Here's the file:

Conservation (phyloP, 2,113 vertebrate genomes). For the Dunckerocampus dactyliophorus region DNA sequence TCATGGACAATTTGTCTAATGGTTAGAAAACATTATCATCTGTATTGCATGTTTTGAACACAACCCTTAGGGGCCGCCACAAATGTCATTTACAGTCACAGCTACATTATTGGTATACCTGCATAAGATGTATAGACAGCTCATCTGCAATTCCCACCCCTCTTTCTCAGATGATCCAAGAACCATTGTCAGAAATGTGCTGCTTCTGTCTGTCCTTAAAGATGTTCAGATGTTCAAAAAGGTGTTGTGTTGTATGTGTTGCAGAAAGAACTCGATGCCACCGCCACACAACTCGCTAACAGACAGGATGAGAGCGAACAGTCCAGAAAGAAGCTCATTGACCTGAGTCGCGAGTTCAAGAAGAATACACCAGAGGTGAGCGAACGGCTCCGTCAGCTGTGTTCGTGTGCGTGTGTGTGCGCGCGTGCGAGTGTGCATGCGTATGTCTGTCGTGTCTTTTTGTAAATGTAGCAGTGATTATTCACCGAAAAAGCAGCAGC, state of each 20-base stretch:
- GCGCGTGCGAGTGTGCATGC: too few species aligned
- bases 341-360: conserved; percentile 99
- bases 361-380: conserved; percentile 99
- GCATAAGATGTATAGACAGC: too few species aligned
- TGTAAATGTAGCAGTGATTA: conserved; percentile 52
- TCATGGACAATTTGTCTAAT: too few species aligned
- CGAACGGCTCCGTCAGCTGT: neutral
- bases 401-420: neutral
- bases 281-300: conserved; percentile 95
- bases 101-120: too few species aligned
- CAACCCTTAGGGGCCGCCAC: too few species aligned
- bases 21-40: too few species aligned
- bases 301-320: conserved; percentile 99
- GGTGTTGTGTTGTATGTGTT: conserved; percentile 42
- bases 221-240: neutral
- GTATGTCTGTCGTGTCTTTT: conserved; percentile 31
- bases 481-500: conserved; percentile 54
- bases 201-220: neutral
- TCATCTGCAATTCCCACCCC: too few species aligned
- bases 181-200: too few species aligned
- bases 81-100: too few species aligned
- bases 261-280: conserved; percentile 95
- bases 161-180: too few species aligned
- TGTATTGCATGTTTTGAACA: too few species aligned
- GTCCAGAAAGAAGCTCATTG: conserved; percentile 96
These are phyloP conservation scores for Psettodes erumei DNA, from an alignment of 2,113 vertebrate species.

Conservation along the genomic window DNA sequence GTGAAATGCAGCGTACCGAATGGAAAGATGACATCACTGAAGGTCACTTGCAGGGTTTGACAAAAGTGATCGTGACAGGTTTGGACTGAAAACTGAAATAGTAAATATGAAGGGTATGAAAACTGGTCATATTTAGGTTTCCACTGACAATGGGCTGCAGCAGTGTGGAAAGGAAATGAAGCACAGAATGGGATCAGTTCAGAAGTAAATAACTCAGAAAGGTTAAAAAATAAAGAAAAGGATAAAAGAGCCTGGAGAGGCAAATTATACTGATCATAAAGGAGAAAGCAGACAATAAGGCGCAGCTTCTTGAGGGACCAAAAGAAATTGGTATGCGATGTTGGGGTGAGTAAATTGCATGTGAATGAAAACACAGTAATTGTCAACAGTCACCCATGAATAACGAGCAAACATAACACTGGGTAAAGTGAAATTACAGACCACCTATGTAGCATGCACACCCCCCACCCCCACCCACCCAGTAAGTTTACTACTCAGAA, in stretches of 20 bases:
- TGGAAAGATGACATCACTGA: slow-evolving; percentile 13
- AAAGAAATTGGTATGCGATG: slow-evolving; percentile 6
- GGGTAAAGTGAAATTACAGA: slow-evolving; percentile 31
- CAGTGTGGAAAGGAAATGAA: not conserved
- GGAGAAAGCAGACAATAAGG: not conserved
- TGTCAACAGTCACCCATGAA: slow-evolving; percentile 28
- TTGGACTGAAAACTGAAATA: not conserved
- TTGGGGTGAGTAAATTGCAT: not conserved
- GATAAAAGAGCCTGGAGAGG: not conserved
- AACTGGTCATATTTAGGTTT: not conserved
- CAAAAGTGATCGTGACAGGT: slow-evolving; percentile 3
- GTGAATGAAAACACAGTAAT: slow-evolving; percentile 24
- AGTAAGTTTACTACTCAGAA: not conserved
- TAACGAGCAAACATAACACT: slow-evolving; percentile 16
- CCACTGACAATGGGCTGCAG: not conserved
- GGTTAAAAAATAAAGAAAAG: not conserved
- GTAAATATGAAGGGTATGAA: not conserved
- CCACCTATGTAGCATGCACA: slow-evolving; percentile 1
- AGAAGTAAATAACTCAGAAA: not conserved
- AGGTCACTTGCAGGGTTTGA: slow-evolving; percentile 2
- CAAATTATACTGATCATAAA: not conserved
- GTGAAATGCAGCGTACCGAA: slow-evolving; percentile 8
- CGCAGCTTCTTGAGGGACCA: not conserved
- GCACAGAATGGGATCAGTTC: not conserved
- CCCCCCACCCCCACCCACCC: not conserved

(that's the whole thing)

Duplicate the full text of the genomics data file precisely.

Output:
Conservation (phyloP, 2,113 vertebrate genomes). For the Dunckerocampus dactyliophorus region DNA sequence TCATGGACAATTTGTCTAATGGTTAGAAAACATTATCATCTGTATTGCATGTTTTGAACACAACCCTTAGGGGCCGCCACAAATGTCATTTACAGTCACAGCTACATTATTGGTATACCTGCATAAGATGTATAGACAGCTCATCTGCAATTCCCACCCCTCTTTCTCAGATGATCCAAGAACCATTGTCAGAAATGTGCTGCTTCTGTCTGTCCTTAAAGATGTTCAGATGTTCAAAAAGGTGTTGTGTTGTATGTGTTGCAGAAAGAACTCGATGCCACCGCCACACAACTCGCTAACAGACAGGATGAGAGCGAACAGTCCAGAAAGAAGCTCATTGACCTGAGTCGCGAGTTCAAGAAGAATACACCAGAGGTGAGCGAACGGCTCCGTCAGCTGTGTTCGTGTGCGTGTGTGTGCGCGCGTGCGAGTGTGCATGCGTATGTCTGTCGTGTCTTTTTGTAAATGTAGCAGTGATTATTCACCGAAAAAGCAGCAGC, state of each 20-base stretch:
- GCGCGTGCGAGTGTGCATGC: too few species aligned
- bases 341-360: conserved; percentile 99
- bases 361-380: conserved; percentile 99
- GCATAAGATGTATAGACAGC: too few species aligned
- TGTAAATGTAGCAGTGATTA: conserved; percentile 52
- TCATGGACAATTTGTCTAAT: too few species aligned
- CGAACGGCTCCGTCAGCTGT: neutral
- bases 401-420: neutral
- bases 281-300: conserved; percentile 95
- bases 101-120: too few species aligned
- CAACCCTTAGGGGCCGCCAC: too few species aligned
- bases 21-40: too few species aligned
- bases 301-320: conserved; percentile 99
- GGTGTTGTGTTGTATGTGTT: conserved; percentile 42
- bases 221-240: neutral
- GTATGTCTGTCGTGTCTTTT: conserved; percentile 31
- bases 481-500: conserved; percentile 54
- bases 201-220: neutral
- TCATCTGCAATTCCCACCCC: too few species aligned
- bases 181-200: too few species aligned
- bases 81-100: too few species aligned
- bases 261-280: conserved; percentile 95
- bases 161-180: too few species aligned
- TGTATTGCATGTTTTGAACA: too few species aligned
- GTCCAGAAAGAAGCTCATTG: conserved; percentile 96
These are phyloP conservation scores for Psettodes erumei DNA, from an alignment of 2,113 vertebrate species.

Conservation along the genomic window DNA sequence GTGAAATGCAGCGTACCGAATGGAAAGATGACATCACTGAAGGTCACTTGCAGGGTTTGACAAAAGTGATCGTGACAGGTTTGGACTGAAAACTGAAATAGTAAATATGAAGGGTATGAAAACTGGTCATATTTAGGTTTCCACTGACAATGGGCTGCAGCAGTGTGGAAAGGAAATGAAGCACAGAATGGGATCAGTTCAGAAGTAAATAACTCAGAAAGGTTAAAAAATAAAGAAAAGGATAAAAGAGCCTGGAGAGGCAAATTATACTGATCATAAAGGAGAAAGCAGACAATAAGGCGCAGCTTCTTGAGGGACCAAAAGAAATTGGTATGCGATGTTGGGGTGAGTAAATTGCATGTGAATGAAAACACAGTAATTGTCAACAGTCACCCATGAATAACGAGCAAACATAACACTGGGTAAAGTGAAATTACAGACCACCTATGTAGCATGCACACCCCCCACCCCCACCCACCCAGTAAGTTTACTACTCAGAA, in stretches of 20 bases:
- TGGAAAGATGACATCACTGA: slow-evolving; percentile 13
- AAAGAAATTGGTATGCGATG: slow-evolving; percentile 6
- GGGTAAAGTGAAATTACAGA: slow-evolving; percentile 31
- CAGTGTGGAAAGGAAATGAA: not conserved
- GGAGAAAGCAGACAATAAGG: not conserved
- TGTCAACAGTCACCCATGAA: slow-evolving; percentile 28
- TTGGACTGAAAACTGAAATA: not conserved
- TTGGGGTGAGTAAATTGCAT: not conserved
- GATAAAAGAGCCTGGAGAGG: not conserved
- AACTGGTCATATTTAGGTTT: not conserved
- CAAAAGTGATCGTGACAGGT: slow-evolving; percentile 3
- GTGAATGAAAACACAGTAAT: slow-evolving; percentile 24
- AGTAAGTTTACTACTCAGAA: not conserved
- TAACGAGCAAACATAACACT: slow-evolving; percentile 16
- CCACTGACAATGGGCTGCAG: not conserved
- GGTTAAAAAATAAAGAAAAG: not conserved
- GTAAATATGAAGGGTATGAA: not conserved
- CCACCTATGTAGCATGCACA: slow-evolving; percentile 1
- AGAAGTAAATAACTCAGAAA: not conserved
- AGGTCACTTGCAGGGTTTGA: slow-evolving; percentile 2
- CAAATTATACTGATCATAAA: not conserved
- GTGAAATGCAGCGTACCGAA: slow-evolving; percentile 8
- CGCAGCTTCTTGAGGGACCA: not conserved
- GCACAGAATGGGATCAGTTC: not conserved
- CCCCCCACCCCCACCCACCC: not conserved